JEFFERSON CITY, Mo. – As budget talks advance, the Missouri Hospital Association (MHA) is pivoting from recent budget success to the renewal of the federal reimbursement allowance (FRA) – the same sunset renewal that barely made it through in last year’s senate shutdown.
SB 1080, sponsored by Senate Appropriations Chairman Sen. Kurt Schaefer, R-Columbia, and companion bill HB 1534 extend the sunset three additional years – from September 30, 2016 to September 30, 2019 – for the FRA.
“Missouri’s provider tax programs, including the hospital federal reimbursement allowance, have a sunset that requires they be reauthorized by state lawmakers periodically,” said Dave Dillon at the MHA. “Although lawmakers have consistently reaffirmed the value of the program, they have, on different occasions, changed the sunset from a single year to multiple years. Generally this is done in a single bill for all provider tax programs.”
The allowance is the third largest source of tax revenue, annually bringing in almost $1 billion – twice as much as corporate and franchise taxes combined. Only income tax and sales and use taxes bring in more revenue to the state. Further, due to federal match, the renewal will bring in close to $2 billion. The $847.2 million in FRA funds in fiscal year 2009 generated $1.522 billion in federal funds, producing a total of $2.415 billion to support the state’s Medicaid spending.
Without renewing the allowance and extending the sunset on the fund, a budget hole of $3 billion would be left in the state budget. The additional billion would be caused by ancillary services being shut down due to reliance on FRA. Medicaid and Medicare would not be able to reimburse costs, causing an increase in insurance charges. Additionally, if reimbursement fees disappear, many say there would be hidden tax increases.
The MHA says the FRA is also essential to funding schools, highways, veterans’ services and other state priorities because it saves the state more than $1 billion in general revenue that can be directed to other, non-Medicaid spending.
“The use of provider taxes allows the state to receive the federal share of Medicaid funding with very limited use of general revenue,” Dillon explained. “Missouri has been very effective in maximizing the value of the FRA program. The state is currently at the federal cap for use of FRA revenue as a state match.”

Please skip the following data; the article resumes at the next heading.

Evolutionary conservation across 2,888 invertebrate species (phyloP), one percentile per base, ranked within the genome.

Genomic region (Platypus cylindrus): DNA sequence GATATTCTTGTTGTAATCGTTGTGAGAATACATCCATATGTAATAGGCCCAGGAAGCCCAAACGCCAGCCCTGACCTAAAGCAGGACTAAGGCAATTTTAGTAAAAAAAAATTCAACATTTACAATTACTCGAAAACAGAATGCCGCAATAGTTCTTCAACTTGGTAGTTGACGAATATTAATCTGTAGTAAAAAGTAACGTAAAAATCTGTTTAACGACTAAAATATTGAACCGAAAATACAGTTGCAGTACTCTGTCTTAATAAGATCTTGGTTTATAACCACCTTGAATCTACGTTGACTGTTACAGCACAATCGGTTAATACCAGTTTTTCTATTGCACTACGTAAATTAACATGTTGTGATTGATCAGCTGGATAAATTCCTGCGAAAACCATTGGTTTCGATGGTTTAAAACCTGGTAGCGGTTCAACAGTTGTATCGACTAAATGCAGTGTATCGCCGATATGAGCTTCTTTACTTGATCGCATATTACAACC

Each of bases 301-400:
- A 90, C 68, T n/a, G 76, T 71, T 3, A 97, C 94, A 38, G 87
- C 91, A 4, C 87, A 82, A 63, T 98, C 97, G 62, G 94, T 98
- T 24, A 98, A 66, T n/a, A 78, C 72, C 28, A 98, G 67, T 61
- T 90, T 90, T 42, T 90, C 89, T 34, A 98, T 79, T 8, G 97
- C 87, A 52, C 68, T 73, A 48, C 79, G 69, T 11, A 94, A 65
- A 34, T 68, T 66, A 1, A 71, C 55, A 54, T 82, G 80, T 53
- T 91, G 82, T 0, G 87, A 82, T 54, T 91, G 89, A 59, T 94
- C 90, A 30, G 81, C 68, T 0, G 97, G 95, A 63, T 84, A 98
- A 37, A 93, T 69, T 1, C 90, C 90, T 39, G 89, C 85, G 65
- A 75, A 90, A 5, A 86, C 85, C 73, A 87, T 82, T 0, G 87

The FRA program began in 1991 under then-Gov. John Ashcroft, but has now evolved into a program that maximized federal match and further reduces burden on MO HealthNet’s state general revenue impact. The program is a true public-private partnership, which the MHA says directly benefits the state’s economic and health care infrastructure. When the FRA was adopted, 39.5 percent of the Medicaid budget was funded by general revenue. Today, Medicaid’s share of the general revenue budget is 15.4 percent.
In essence, healthcare providers provide funds to the state, then HealthNet uses the funds to earn the needed federal match.
Right-to-work and voter ID prioritization caused a shutdown in the Senate when a traditionally unused motion to previous question (PQ) was moved to force a vote on right-to-work. Last year’s SB 210, also sponsored by Schaefer, extended the sunset one year, was the only bill to make it out after the PQ.
FRA only received 13 votes against in the House last session.
Rachael Herndon is the editor at The Missouri Times, and also produces This Week in Missouri Politics, publishes Missouri Times Magazine, and co-hosts the #moleg podcast. She joined the Missouri Times in 2014, returning to political reporting after working as a campaign and legislative staffer.
Rachael studied at the University of Missouri – Columbia. She lives in Jefferson City with her husband, Brandon, and their two children.
To contact Rachael, email firstname.lastname@example.org, or via Twitter @TheRachDunn.